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HK Magazine Archive

Yung Ma, Former M+ Curator, Talks about What It Means and Takes to Be a Curator

Formerly a curator at Hong Kong’s first public contemporary art collection, he's moving to Paris for a three-year post thanks to a recent collaboration between K11 Art Foundation and the Centre Pompidou.

PUBLISHED : Wednesday, 10 August, 2016, 8:57pm
UPDATED : Wednesday, 19 October, 2016, 5:20pm

I started to go to art shows when I was a teenager. I wasn’t in Hong Kong at the time. I’d been moving around a lot in my formative years—in the east and the west. I’ve always liked art. I liked doodles and all that, although I don’t think that had anything to do with my choice afterwards.

I studied fine art in order to become a studio artist, but right before I graduated with my BA I decided I didn’t want to be an artist. I just don’t think I was cut out for it. Being an artist, you need a lot of self-motivation and I just don’t think I had it in me at the time. When I was doing my BA, I was mostly a video person. I decided to do a film directing program, thinking I might go into it. Again, I realized I didn’t want to get into film directing. The work that you do as an artist is quite lonely—You work with yourself. When it comes to film directing you work with too many people.

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Curating is in the middle of that. To be a curator, you have to be curious about things. You have to be organized. A lot of people don’t realize that. People have this image of a curator as an arty, hippie-ish type. I don’t just look at art. For me, film, music, literature, theater, our surroundings—everything is important. Conviction is important.

I started working in Hong Kong in 2005. It’s incredible how it’s changed within a decade. On my first day at uni, I was told that “Only 10 percent of you will stay in the art world afterward,” and that’s true. It’s the reality. But it’s like any other profession. Just because you study something doesn’t mean you’ll be able to work in that field in the future. There are more fine art graduates now than when I first started. There used to be only two university courses [in fine art] and now there are maybe nine. There are opportunities for young artists to present their works in Hong Kong, so I don’t think it’s that awful!

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[On his appointment to the Centre Pompidou] I wanted to try something different. It’s interesting to get to know a different kind of institutional structure. The way the French structure works is quite different compared to English-speaking institutions. The Centre Pompidou is one of the largest [art museums] in the world, so it’s fascinating and challenging. 

Most western institutions have realized that art history—or actually, human history—is not just about the west anymore. The Pompidou has incredible collections of video art, of design and architecture objects, of film. So how do we then try to place Chinese contemporary art in terms of the overall collection, in dialogue with the other parts?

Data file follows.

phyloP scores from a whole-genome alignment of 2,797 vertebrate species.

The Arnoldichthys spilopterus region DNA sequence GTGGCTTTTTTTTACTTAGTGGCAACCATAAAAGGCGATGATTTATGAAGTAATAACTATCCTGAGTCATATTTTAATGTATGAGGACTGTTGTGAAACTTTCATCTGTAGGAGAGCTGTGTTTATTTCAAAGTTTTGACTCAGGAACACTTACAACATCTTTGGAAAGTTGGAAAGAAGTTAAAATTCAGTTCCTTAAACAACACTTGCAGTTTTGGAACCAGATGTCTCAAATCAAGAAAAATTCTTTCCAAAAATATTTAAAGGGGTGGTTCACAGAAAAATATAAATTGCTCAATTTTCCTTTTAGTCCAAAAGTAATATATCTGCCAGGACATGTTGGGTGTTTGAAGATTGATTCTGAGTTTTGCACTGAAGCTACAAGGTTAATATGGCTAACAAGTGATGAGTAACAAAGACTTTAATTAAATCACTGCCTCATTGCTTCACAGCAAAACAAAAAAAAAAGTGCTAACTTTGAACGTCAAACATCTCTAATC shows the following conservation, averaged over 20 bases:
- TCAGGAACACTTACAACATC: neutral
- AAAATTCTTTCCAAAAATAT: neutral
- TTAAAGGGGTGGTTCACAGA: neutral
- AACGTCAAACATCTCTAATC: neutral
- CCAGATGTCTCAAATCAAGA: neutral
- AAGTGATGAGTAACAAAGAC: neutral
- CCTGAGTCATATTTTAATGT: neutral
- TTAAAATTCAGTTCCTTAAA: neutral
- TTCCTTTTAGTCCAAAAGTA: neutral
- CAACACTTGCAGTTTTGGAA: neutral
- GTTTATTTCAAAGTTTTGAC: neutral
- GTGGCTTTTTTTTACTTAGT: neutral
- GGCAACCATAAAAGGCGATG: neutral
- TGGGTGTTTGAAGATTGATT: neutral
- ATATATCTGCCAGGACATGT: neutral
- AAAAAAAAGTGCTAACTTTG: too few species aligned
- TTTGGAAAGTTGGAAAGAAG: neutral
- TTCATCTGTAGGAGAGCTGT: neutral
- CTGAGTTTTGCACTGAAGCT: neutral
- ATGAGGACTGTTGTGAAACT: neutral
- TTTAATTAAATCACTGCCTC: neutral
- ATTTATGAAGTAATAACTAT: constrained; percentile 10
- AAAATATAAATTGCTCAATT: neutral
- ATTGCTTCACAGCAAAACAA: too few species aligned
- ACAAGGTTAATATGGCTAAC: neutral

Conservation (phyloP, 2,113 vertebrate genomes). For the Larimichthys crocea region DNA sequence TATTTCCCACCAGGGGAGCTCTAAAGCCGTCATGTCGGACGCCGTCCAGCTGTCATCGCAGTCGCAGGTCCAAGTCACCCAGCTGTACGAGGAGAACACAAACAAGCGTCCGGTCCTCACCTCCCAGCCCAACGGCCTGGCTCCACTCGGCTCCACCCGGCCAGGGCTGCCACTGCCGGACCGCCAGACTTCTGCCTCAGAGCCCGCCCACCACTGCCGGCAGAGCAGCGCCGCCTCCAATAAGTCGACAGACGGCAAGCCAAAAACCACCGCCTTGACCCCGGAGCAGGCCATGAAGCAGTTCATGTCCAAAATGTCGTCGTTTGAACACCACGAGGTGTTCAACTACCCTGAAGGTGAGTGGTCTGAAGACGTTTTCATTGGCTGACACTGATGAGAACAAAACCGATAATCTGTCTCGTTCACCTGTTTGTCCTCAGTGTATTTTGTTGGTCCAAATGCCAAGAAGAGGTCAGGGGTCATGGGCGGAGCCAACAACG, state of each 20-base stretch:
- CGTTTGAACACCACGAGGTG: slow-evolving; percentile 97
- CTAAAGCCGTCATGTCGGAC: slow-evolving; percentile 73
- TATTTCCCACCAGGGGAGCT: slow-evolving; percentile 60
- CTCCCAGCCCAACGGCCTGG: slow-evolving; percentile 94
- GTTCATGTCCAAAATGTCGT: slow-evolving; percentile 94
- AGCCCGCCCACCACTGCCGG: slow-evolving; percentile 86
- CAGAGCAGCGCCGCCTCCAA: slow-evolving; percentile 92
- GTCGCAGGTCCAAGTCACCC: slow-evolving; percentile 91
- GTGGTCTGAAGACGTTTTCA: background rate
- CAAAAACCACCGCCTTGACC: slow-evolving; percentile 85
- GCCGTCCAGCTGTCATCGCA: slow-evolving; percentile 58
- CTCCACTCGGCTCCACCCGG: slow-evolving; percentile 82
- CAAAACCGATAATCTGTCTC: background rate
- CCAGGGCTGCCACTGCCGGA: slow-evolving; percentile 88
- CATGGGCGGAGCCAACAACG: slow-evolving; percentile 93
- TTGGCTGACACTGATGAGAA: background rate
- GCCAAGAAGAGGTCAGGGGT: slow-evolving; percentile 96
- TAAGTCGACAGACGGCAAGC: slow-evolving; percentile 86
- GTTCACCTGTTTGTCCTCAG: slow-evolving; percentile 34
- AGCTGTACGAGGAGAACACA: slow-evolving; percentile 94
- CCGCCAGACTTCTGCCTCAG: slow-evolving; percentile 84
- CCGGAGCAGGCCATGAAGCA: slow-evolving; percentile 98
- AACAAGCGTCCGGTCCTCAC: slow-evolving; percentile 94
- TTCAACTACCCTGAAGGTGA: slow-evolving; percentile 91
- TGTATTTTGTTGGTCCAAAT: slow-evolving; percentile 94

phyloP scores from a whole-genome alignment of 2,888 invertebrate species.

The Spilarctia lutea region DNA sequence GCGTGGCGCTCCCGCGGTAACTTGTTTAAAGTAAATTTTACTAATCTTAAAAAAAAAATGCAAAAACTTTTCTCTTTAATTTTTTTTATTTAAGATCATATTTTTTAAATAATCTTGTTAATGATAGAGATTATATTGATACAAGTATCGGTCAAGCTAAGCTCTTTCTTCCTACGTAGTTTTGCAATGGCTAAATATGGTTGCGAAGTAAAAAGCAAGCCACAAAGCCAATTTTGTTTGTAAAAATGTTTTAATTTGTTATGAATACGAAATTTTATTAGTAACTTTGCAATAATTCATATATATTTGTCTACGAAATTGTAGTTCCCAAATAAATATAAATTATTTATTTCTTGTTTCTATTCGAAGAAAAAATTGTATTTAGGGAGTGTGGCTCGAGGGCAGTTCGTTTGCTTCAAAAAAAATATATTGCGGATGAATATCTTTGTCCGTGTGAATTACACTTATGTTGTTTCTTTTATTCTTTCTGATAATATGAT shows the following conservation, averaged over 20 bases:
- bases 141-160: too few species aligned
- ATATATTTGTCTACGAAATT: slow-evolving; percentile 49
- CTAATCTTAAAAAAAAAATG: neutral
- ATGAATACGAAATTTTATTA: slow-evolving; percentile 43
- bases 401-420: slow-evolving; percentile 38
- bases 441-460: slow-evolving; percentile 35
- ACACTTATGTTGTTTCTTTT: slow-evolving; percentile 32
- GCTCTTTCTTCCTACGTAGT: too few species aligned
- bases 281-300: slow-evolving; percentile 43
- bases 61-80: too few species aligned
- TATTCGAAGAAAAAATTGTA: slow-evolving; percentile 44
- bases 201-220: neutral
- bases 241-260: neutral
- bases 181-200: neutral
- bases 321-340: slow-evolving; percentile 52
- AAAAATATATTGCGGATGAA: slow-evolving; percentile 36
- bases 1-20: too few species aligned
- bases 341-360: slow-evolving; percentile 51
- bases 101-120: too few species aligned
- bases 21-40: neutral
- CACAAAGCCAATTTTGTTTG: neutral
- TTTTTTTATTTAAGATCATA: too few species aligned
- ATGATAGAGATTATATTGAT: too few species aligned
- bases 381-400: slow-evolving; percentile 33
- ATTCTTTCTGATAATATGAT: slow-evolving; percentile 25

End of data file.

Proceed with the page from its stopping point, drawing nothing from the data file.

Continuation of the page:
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Hong Kong contemporary art is quite different to what they’ve been producing in mainland China, but at the same time, there’s something universal in terms of artistic language. For me, what’s important is whether the work is good or not, rather than the regional understanding of it. Art that is transformative for the viewer: for me that’s good art. If it says something, that’s even better.

I’m not a surgeon, I’m not going to go into work today and say, “Shit, I’m going to fuck up someone’s life forever.” I do the best I can and I let go.

[On leaving M+] The joke is that I’ve lost so much hair, that’s why it’s time! I wanted to learn something different. I don’t know why people are making such a big deal out of it, it’s just changing jobs. Everybody’s done it. I think I’ve done a pretty decent job with M+. I’m loyal to them in that I really like the institution and the people there, but that doesn’t mean I have to stay there until I die. Of course you’re never really done, especially with museums, because you have to plan ahead so much. But I’ve done my bit already. I’m looking forward to seeing what they’re going to do.

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I’m not a surgeon, I’m not going to go into work today and say, “Shit, I’m going to fuck up someone’s life forever.” I do the best I can and I let go. You can’t regret it. Look, ultimately, it’s art: Art is essential to our lives, but it’s not life and death. 

Some of the works in M+ will have my name attached in the system forever. The works are going to be there long after I’m gone. So the works are more important than I am. There will always be people looking after them. I don’t want to be remembered. It’s much more important for the artists and the filmmakers and the works to remain. I’m just there to make it happen. And I step down, and I go away.